Seahawks get 4th-round pick for WR Jackson
San Francisco 49ers
The trade, first reported on ESPN.com on Friday, gave the Seahawks the 124th pick in the draft. Seattle selected guard Mansfield Wrotto out of Georgia Tech with the selection.
Jackson, a seven-year pro who spent his entire career with the Seahawks, gradually fell out of favor with Seattle general manager Tim Ruskell in recent months amid injuries and attitude concerns.
But with few tempting offers for Jackson, the Seahawks improbably helped the 49ers -- who beat NFC West champion Seattle twice last season -- at San Francisco's leanest position.
"You know that makes it that much sweeter that I can go back and face my old team," Jackson said. "I've been looking forward to becoming a 49er ever since I heard the talk about the trade."
Jackson's tenure in Seattle included three 1,000-yard seasons and 47 touchdowns, but also several skirmishes with team brass about his contract, which runs through 2009. Jackson felt he had a handshake deal with former team president Bob Whitsitt to improve his contract -- but when Whitsitt was fired and Ruskell was hired in early 2005, no changes were made.
Jackson had a truculent attitude toward offseason workouts, and he also missed 13 games over the last two seasons with injuries.
"Ever since I have been here, we all know he has not been happy," Ruskell said. "We want you to want to be here. We want you to be happy to be a Seahawk and work well with your teammates. That's what we want, and we just never really seemed to get to that point.
"Yeah, he is a good player, we all know that, and it wasn't about the catches and the yards, but it just never felt comfortable as a fit."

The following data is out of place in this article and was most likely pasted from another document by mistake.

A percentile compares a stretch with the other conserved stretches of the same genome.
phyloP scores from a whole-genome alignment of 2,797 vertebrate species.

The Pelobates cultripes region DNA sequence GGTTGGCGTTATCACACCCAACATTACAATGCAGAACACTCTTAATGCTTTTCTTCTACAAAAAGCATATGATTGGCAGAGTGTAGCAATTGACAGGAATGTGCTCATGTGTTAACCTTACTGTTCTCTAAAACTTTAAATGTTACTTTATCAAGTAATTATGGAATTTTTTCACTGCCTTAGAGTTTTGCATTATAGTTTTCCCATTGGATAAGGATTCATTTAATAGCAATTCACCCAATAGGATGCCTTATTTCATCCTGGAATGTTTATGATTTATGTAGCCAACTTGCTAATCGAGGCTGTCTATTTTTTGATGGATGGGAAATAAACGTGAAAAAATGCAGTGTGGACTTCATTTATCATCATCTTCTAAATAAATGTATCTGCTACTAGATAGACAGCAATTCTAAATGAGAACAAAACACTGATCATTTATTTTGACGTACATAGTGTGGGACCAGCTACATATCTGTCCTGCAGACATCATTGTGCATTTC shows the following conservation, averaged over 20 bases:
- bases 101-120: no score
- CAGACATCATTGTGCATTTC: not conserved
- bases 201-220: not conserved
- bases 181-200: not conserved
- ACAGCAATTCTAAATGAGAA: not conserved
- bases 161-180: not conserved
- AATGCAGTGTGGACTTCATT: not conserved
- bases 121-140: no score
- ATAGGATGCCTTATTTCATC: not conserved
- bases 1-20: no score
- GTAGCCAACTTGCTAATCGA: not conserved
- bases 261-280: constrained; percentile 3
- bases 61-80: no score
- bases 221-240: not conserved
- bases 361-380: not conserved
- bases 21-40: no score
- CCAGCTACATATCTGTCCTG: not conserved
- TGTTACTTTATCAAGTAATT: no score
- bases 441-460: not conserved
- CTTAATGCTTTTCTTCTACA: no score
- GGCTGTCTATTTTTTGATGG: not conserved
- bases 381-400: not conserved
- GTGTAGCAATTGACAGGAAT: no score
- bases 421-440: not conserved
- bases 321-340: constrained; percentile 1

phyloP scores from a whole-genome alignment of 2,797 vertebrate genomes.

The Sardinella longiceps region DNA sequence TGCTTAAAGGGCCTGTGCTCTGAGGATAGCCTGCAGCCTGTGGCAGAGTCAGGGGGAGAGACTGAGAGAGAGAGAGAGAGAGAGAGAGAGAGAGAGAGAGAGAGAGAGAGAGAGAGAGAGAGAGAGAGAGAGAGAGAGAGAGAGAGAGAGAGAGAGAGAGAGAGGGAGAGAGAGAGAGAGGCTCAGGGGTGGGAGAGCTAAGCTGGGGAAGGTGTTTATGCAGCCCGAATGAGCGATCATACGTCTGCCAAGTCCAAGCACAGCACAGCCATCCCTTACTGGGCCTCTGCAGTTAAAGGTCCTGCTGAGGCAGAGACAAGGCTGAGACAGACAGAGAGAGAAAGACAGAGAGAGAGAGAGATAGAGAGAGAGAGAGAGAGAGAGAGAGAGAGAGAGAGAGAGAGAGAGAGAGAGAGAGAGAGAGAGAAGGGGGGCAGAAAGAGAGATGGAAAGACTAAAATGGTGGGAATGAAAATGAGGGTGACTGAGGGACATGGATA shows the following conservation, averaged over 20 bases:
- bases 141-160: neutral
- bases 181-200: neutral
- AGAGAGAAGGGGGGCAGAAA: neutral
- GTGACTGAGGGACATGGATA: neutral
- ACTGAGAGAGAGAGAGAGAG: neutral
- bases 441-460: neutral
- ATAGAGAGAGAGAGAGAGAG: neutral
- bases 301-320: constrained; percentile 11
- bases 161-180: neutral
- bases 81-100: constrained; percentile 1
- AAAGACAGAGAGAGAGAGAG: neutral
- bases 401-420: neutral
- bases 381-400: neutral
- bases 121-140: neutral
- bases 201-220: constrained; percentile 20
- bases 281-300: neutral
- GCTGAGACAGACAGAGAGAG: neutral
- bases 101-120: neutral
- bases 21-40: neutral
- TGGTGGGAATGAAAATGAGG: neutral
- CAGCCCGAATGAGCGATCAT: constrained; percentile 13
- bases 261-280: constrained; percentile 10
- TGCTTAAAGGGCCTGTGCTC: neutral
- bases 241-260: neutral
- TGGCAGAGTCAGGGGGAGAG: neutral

Ruskell said the 49ers' interest in Jackson didn't intensify until just before the draft. Jackson passed a physical in Santa Clara and visited with 49ers coach Mike Nolan on Saturday, and the Seahawks agreed to the trade Sunday morning.
It was a less-than-optimal solution for Seattle coach Mike Holmgren.
"I would have preferred he not be traded to a division opponent," Holmgren said.
Jackson caught 63 passes for 963 yards and a career-high 10 touchdowns last season. He was leading the NFL in touchdown receptions late last season before he missed three games with turf toe.
Seattle signed Nate Burleson to a seven-year, $49 million deal before last season. The Seahawks then acquired Deion Branch from New England in September and signed the former Super Bowl MVP to a $39 million contract.
Jackson could tell Ruskell had soured on him months ago, particularly on issues around his $25 million, six-year deal signed before the 2004 season.
"I was promised certain things and I was slated on certain things, and when the new regime came in, they didn't really want to hear that," Jackson said. "Tim Ruskell is just going in a new direction. He brought in a good player in Deion Branch. He brought in a good player in Nate Burleson. I guess he really liked those guys, and I wasn't one of his guys."
Said Holmgren: "Darrell wouldn't at times make it real easy. It's like your child every once in a while, when they are little, and they are pouting around and angry. They kind of act a certain way, and you put up with it for a while. And then you say, 'Stop it.'
"That's kind of what happened."
Jackson joins free-agent signee Ashley Lelie, veterans Arnaz Battle and Bryan Gilmore and third-round pick Jason Hill in the 49ers' receiving corps. Jackson said he intends to participate in the 49ers' minicamp next weekend to get a quick start on the open competition for both starting spots.
"He gives us a receiver that's proven in the NFL," Nolan said. "He's very productive. He's in the division, and that's important. He's going to compete with Arnaz, and we'll see how that goes. That will be interesting."
The 49ers were desperate for a top-flight receiver after cutting Antonio Bryant earlier in the offseason, and several 49ers have prior experience with Jackson. Backup quarterback Trent Dilfer threw passes to Jackson while both were in Seattle, and personnel chief Scot McCloughan previously was a Seahawks executive.
Jackson is due to make $3.25 million in base salary this season. He said the trade included no major changes to his contract.
Information from The Associated Press was used in this report.
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